The pineal region is a complex anatomical site sheltering the pineal gland surrounded by the quadrigeminal plate and the confluence of the internal cerebral veins forming the vein of Galen . Although germinal cell tumors and pineal cell tumors form the majority of the histological tumors, more than 17 different tumors can arise in this location . A pie chart distribution of tumor and non-tumor lesions of the pineal gland by the histological sub type based on an observational study of 12 years is shown in Figure 3 .
Gliomas are a very rare subtype of pineal region tumors; oligodendrogliomas of the pineal region, being a subtype of gliomas, further contribute to exclusively rare tumors with very few reported cases reported till date [5, 9].
As stated previously, the grade of the tumor determines the course of the disease and treatment, with the overall five-year progression-free survival rate being around 79% for low-grade tumors as compared to 39% for high-grade tumors . Pineal tumors and especially germinal tumors are chemosensitive and radiosensitive; care of these tumors is multidisciplinary involving surgery, chemotherapy, and radiotherapy [3-4, 9]. Our patient was offered the treatment but he and his family members refused to agree to surgical resection or any form of chemo and radiotherapy. However, they did agree to frequent follow-ups after proper counseling as a part of palliative treatment.
To our knowledge, only five cases of oligodendroglioma of the pineal region have been reported in the literature. This is the sixth case, which makes this incidence a unique presentation. The findings of all previous five cases and the current case are compiled in Table 1. The details of the five cases are mentioned after the literature review of the corresponding case [2, 10].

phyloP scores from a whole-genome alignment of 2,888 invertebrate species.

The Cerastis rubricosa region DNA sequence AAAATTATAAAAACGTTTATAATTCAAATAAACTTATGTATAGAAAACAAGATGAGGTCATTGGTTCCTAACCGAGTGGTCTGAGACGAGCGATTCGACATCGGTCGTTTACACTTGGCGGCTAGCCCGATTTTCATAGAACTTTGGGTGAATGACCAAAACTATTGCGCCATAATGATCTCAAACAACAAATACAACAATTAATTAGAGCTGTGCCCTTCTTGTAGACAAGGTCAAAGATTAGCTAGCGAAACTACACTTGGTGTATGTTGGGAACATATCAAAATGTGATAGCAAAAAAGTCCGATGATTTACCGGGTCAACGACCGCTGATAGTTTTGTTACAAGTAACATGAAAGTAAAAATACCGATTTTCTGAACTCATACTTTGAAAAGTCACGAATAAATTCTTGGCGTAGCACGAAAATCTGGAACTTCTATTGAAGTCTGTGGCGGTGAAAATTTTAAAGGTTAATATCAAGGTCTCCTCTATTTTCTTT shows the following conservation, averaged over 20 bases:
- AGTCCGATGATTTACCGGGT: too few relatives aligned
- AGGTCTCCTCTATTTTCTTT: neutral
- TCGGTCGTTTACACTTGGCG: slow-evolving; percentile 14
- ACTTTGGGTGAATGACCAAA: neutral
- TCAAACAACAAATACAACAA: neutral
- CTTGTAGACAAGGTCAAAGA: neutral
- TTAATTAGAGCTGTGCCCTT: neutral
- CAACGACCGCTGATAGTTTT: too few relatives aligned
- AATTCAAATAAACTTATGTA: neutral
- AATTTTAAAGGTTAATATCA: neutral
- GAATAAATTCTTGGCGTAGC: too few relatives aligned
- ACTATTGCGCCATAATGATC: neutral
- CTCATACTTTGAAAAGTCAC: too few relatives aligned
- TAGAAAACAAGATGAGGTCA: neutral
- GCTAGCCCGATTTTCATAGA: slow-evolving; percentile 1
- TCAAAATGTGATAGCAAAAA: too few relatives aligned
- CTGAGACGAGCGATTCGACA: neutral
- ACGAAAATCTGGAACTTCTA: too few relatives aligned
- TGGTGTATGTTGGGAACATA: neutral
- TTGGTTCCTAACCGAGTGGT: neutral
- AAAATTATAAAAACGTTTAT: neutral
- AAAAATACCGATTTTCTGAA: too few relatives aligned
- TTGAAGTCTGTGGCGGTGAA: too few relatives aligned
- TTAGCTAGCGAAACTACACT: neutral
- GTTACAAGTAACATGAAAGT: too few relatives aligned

We present this case of oligodendroglioma in the pineal gland as it is the sixth case reported till now. This case will serve to remind physicians about its occurrence and presentation. A headache as the initial presentation of many illnesses should be given due consideration and one should rule out every possible cause. This, in turn, would help us to design a management layout for such an exceedingly rare tumor.
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- Kumar P, Tatke M, Sharma A, et al.: Histological analysis of lesions of the pineal region: a retrospective study of 12 years. Pathol Res Pract. 2006, 202:85–92. 10.1016/j.prp.2005.11.006
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- Westphal M, Emami P: Pineal lesions: a multidisciplinary challenge. Adv Tech Stand Neurosurg. 2015, 42:79–102. 10.1007/978-3-319-09066-5_5
- Lamis FC, de Paiva Neto MA, Stavale JN, et al.: Low-grade oligodendroglioma of the pineal region: case report. J Neurol Surg Rep. 2015, 76:55–58. 10.1055/s-0034-1396653
- Ben Ammar CN, Mnif D, Belghith B, et al.: Tumors of the pineal region: retrospective study of 40 cases. [Article in French]. Tunis Med. 2010, 88:714–720.
- Kurimoto M, Ohara S, Nakagaki S, et al.: A case of tuberous sclerosis associated with a pineal region tumor. [Article in Japanese]. No Shinkei Geka. 1987, 15:167–171.
Pineal Gland Tumor but not Pinealoma: A Case Report
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Cite this article as:
Naqvi S, Rupareliya C, Shams A, et al. (August 18, 2017) Pineal Gland Tumor but not Pinealoma: A Case Report. Cureus 9(8): e1576. doi:10.7759/cureus.1576
Received by Cureus: July 11, 2017
Peer review began: August 08, 2017
Peer review concluded: August 11, 2017
Published: August 18, 2017
© Copyright 2017
Naqvi et al. This is an open access article distributed under the terms of the Creative Commons Attribution License CC-BY 3.0., which permits unrestricted use, distribution, and reproduction in any medium, provided the original author and source are credited.
This is an open access article distributed under the terms of the Creative Commons Attribution License, which permits unrestricted use, distribution, and reproduction in any medium, provided the original author and source are credited.